FBI warns of gift card fraud ring targeting retail companies

  • May 8, 2024
  • 01:25 PM
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Hacker card

Image: Midjourney

The FBI warned retail companies in the United States that a financially motivated hacking group has been targeting employees in their gift card departments in phishing attacks since at least January 2024.

Tracked as Storm-0539, this hacking group targets the personal and work mobile devices of retail department staff using a sophisticated phishing kit that enables them to bypass multi-factor authentication.

Upon infiltrating an employee's account, the attackers move laterally through the network, trying to identify the gift card business process and pivoting towards compromised accounts linked to this specific portfolio.

In addition to stealing the login credentials of gift card department personnel, their efforts extend to acquiring secure shell (SSH) passwords and keys. Together with stolen employee information such as names, usernames, and phone numbers, these could be sold for financial gain or exploited by Storm-0539 in future attacks.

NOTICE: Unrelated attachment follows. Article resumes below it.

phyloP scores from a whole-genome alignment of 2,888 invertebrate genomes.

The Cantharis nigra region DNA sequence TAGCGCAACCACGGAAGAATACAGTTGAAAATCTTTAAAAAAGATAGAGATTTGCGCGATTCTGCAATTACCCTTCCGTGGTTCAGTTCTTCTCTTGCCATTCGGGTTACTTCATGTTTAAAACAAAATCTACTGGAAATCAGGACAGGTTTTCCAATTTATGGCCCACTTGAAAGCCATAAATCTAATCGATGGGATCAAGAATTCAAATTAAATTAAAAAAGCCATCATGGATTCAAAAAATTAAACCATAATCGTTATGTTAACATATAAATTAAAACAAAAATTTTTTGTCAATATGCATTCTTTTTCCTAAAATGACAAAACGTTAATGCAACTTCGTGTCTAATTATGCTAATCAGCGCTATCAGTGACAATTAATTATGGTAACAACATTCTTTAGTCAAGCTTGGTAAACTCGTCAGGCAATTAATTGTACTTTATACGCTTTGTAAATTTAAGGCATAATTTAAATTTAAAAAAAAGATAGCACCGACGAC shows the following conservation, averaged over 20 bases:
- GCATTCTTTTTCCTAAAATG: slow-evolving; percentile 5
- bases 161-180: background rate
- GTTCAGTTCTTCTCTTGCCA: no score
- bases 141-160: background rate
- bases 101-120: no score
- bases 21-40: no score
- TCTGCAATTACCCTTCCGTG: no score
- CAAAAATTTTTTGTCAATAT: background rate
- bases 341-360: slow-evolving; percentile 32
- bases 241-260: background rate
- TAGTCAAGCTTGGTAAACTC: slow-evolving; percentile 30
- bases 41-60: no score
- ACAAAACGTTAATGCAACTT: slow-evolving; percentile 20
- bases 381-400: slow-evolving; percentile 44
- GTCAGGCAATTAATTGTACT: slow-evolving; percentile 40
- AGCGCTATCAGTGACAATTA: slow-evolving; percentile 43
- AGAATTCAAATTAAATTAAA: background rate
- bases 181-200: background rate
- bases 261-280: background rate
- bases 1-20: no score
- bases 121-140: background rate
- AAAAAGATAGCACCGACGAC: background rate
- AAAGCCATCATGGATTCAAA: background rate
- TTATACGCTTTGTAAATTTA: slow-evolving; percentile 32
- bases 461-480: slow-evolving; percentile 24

Should the hackers succeed in breaching the victim's corporate gift card department, they use compromised employee accounts to generate fraudulent gift cards.

"In one instance, a corporation detected STORM-0539's fraudulent gift card activity in their system, and instituted changes to prevent the creation of fraudulent gift cards," the FBI said in a Private Industry Notification [PDF] issued this week.

"STORM-0539 actors continued their smishing attacks and regained access to corporate systems. Then, the actors pivoted tactics to locating unredeemed gift cards, and changed the associated email addresses to ones controlled by STORM-0539 actors in order to redeem the gift cards."

How to defend against Storm-0539's attacks

The FBI advises retail corporations across the United States to review and update their incident response plans and consider training their employees to recognize phishing scams and to not share sensitive information like credentials via email, chat, or phone calls to reduce the risk and impact of such phishing attacks.

Potential targets must also require multi-factor authentication wherever possible, use up-to-date antivirus and anti-malware solutions, implement strong password policies, and enforce the principle of least privilege across their networks.

The FBI's PIN follows a mid-December warning from Microsoft, which cautioned of a surge in Storm-0539 gift card fraud and theft attacks during the holiday season.

"After gaining access to an initial session and token, Storm-0539 registers their own device for subsequent secondary authentication prompts, bypassing MFA protections and persisting in the environment using the fully compromised identity," Microsoft said.

"With each successful compromise, Storm-0539 escalates privileges, moves laterally, and accesses cloud resources to collect specific information. Storm-0539 enumerates internal resources and identifies gift card-related services that can be used for gift card fraud."